What happens if I employ a carer?
28th February 2019 by Robin Beadle
The number of elderly or infirm people who directly employ a care worker or personal assistant to attend to their day-to-day needs has been increasing quite dramatically over the past few years.
Although the funding for such carers or personal assistants appears to be split between being privately funded or funded by the NHS England or local authorities, the relationship between the service user and the care worker/assistant is predominantly one of employer and employee. This means that the employer must operate PAYE and NIC on their care worker’s wages, deal with auto-enrolment for pensions as well as operate Statutory Sick Pay and other statutory payments. Often the role of employer (the one giving the instructions – not necessarily the one receiving care) is then taken by another family member or occasionally by a family friend. These schemes are known as “Care and Support” (C&S) Employers.
It is important to remember that the C&S Employment Schemes only apply to cases where the employment relationship is directly between the individual/family and the carer and not via a Care Agency who employ the carers and who then controls which carer goes to which patient and when and where. If you use a Care Agency to find carers for you, it is important to check whether the Care Agency will be employing them, whether you will be employing them direct (i.e.: you are a C&S Employer and the Agency has merely found them for you) or occasionally, if they are self-employed in their own right.
In an attempt to reduce the administrative burden that operating a PAYE scheme imposes, HM Revenue & Customs (HMRC) tries to operate a light touch where C&S Employers are concerned. Firstly, unless the person undertaking the role of employer already operates a PAYE scheme (for example they are in business for themselves and employ staff) and has to file under the HMRC scheme called RTI (Real Time Information), a C&S Employer is required to file only quarterly PAYE Returns on paper (albeit within 14 days of the end of the quarter). This recognises that the actual Employer is likely to either be the elderly or infirm individual themselves or a family member (possibly operating under a Power of Attorney) who is not professionally, or business trained. In allowing this relaxation of the RTI PAYE filing obligations, the need for expensive computer systems and payroll software can be avoided as well. The exemption from RTI filing can only be claimed if it is the employer who files the quarterly return and not some other person on the employer’s behalf. This means that if you hand full responsibility of the PAYE scheme to a payroll bureau you will not qualify.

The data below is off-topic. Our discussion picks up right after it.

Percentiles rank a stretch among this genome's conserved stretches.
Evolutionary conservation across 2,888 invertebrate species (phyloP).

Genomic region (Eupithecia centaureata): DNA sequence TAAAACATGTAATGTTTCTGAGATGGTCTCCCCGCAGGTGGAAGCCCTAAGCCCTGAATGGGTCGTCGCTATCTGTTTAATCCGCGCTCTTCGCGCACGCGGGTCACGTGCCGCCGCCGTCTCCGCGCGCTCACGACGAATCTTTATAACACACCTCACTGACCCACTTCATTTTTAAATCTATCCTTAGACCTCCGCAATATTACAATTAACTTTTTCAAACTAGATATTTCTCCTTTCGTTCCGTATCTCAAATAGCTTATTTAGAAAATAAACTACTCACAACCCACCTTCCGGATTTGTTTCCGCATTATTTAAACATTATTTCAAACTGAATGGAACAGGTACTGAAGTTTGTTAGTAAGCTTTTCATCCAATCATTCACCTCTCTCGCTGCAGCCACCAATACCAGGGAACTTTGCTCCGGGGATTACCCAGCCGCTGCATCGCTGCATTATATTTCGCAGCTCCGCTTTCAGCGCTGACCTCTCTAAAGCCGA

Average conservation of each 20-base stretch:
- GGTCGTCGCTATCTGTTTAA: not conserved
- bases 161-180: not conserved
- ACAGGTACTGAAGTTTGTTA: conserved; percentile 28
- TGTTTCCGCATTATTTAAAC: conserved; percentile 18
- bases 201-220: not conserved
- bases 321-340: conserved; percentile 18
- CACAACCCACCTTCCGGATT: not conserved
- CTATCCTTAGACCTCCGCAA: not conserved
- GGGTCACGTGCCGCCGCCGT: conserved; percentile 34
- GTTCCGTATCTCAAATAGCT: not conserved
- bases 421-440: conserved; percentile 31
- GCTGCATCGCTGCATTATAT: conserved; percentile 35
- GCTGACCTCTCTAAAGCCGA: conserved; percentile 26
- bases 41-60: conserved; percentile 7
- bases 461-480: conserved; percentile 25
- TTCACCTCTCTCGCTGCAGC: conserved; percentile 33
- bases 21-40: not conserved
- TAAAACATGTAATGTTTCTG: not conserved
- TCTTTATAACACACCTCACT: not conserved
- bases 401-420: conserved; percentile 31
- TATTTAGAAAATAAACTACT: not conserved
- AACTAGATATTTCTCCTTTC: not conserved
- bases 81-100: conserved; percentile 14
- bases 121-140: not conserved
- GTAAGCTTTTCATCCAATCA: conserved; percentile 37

Further relief is also available with the £3,000 employment allowance. This allowance works to reduce the amount of secondary (Employers) National Insurance Contributions an employer needs to pay (meaning it is not a grant). To claim the £3,000 allowance, it is important that you file as a C&S Employer. A C&S Employer is specifically defined as an individual who employs a person to provide domestic or personal services at or from the employer’s home where the recipient of the services (who may either be the employer or a member of the employer’s family) has a physical or mental disability, is elderly or infirm.
For C&S employees, there is also an exemption for board and lodging provided to “Home Care Workers” which otherwise could be construed as an accommodation benefit on which the employee would be taxed and the employer have additional reporting requirements.
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